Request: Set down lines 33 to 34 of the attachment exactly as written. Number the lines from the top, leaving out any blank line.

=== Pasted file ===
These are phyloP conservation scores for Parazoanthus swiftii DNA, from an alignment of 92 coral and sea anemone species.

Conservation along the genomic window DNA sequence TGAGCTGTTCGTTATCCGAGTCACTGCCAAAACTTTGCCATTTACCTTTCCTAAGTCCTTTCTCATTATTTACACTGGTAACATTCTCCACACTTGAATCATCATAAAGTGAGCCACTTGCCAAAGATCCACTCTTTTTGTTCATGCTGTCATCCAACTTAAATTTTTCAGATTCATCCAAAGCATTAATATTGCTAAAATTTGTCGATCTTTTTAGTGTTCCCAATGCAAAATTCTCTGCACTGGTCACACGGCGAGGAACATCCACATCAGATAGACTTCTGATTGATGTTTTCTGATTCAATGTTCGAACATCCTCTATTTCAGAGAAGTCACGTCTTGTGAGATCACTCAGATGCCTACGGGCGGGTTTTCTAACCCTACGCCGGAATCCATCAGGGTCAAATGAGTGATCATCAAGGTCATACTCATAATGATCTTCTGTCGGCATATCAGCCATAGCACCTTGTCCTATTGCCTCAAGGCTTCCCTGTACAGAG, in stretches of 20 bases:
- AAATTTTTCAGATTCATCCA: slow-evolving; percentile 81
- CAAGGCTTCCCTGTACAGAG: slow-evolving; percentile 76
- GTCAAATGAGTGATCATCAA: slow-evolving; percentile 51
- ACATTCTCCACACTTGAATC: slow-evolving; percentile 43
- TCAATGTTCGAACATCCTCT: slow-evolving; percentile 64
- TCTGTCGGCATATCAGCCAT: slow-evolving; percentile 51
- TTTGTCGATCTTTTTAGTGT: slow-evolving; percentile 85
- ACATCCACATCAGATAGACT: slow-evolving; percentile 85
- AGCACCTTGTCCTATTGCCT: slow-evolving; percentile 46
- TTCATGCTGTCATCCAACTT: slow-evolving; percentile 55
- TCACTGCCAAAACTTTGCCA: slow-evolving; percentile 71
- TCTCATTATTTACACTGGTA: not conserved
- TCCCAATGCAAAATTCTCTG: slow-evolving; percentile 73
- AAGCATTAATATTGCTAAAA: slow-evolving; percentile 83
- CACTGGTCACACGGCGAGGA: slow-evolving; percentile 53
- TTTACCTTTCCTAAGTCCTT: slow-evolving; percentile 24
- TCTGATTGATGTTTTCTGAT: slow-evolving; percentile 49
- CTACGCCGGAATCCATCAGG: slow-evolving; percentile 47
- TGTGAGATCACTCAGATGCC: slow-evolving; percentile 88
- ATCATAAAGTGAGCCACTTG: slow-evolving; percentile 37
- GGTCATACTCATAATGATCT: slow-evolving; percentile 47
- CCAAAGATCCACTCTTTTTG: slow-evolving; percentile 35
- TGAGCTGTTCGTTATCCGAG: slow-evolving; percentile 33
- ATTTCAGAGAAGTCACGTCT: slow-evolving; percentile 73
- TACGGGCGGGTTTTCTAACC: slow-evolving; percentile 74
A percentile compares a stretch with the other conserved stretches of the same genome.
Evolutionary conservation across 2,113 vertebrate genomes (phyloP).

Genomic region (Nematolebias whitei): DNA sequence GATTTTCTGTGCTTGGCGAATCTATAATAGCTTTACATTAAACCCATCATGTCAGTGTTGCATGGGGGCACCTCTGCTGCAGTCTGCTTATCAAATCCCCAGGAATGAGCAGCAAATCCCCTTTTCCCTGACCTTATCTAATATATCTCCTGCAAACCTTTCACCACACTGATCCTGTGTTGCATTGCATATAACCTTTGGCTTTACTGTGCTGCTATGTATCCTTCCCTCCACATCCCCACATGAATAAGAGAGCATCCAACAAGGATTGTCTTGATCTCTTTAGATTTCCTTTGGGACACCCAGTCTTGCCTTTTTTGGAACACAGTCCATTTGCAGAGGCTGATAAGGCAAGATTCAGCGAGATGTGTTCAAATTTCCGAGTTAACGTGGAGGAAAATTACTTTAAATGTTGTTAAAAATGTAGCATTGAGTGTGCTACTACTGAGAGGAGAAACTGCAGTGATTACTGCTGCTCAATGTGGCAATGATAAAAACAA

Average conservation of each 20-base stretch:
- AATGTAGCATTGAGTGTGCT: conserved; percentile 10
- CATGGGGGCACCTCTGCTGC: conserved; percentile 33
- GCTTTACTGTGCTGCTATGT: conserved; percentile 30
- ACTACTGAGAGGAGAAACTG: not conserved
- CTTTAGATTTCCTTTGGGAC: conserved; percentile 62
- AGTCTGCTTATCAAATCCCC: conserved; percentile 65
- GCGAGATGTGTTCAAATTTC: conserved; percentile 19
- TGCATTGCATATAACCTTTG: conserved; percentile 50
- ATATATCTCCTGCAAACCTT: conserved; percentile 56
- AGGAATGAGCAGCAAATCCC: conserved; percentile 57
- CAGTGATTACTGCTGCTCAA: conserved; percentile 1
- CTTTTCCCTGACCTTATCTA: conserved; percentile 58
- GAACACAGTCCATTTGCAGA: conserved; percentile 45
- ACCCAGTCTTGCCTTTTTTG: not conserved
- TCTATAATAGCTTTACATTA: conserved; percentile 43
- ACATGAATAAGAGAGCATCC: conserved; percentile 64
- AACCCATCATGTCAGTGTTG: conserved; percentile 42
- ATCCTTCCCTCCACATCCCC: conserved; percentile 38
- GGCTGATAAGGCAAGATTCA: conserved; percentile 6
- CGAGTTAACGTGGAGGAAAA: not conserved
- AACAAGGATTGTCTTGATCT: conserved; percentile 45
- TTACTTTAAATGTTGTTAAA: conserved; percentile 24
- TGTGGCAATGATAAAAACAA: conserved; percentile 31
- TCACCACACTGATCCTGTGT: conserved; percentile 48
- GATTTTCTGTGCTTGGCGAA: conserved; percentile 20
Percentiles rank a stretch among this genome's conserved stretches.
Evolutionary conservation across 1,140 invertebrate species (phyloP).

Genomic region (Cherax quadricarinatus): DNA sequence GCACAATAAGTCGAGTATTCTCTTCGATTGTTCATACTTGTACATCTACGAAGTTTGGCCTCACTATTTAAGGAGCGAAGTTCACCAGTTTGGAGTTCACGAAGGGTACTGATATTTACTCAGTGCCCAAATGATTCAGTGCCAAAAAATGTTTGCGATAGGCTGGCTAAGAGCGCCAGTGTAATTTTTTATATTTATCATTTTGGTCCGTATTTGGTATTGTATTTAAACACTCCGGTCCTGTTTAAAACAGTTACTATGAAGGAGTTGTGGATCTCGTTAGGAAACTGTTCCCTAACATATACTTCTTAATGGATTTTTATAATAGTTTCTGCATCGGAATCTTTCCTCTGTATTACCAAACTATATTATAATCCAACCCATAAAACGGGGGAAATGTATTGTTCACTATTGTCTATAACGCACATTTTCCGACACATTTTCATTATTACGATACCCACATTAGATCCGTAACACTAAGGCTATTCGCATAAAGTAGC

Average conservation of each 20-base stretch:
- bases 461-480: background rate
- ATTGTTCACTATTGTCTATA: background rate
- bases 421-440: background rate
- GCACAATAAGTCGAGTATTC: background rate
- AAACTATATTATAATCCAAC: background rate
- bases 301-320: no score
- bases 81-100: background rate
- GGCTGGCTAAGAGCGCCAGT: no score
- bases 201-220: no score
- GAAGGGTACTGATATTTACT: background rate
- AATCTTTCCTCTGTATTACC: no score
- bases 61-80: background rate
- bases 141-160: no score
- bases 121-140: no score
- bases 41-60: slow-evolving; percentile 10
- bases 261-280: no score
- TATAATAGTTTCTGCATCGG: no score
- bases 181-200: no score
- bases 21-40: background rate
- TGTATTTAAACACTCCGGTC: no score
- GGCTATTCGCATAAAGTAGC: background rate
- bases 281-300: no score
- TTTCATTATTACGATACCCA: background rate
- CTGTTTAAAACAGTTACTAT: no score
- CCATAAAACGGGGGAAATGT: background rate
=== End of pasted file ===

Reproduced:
- CATGGGGGCACCTCTGCTGC: conserved; percentile 33
- GCTTTACTGTGCTGCTATGT: conserved; percentile 30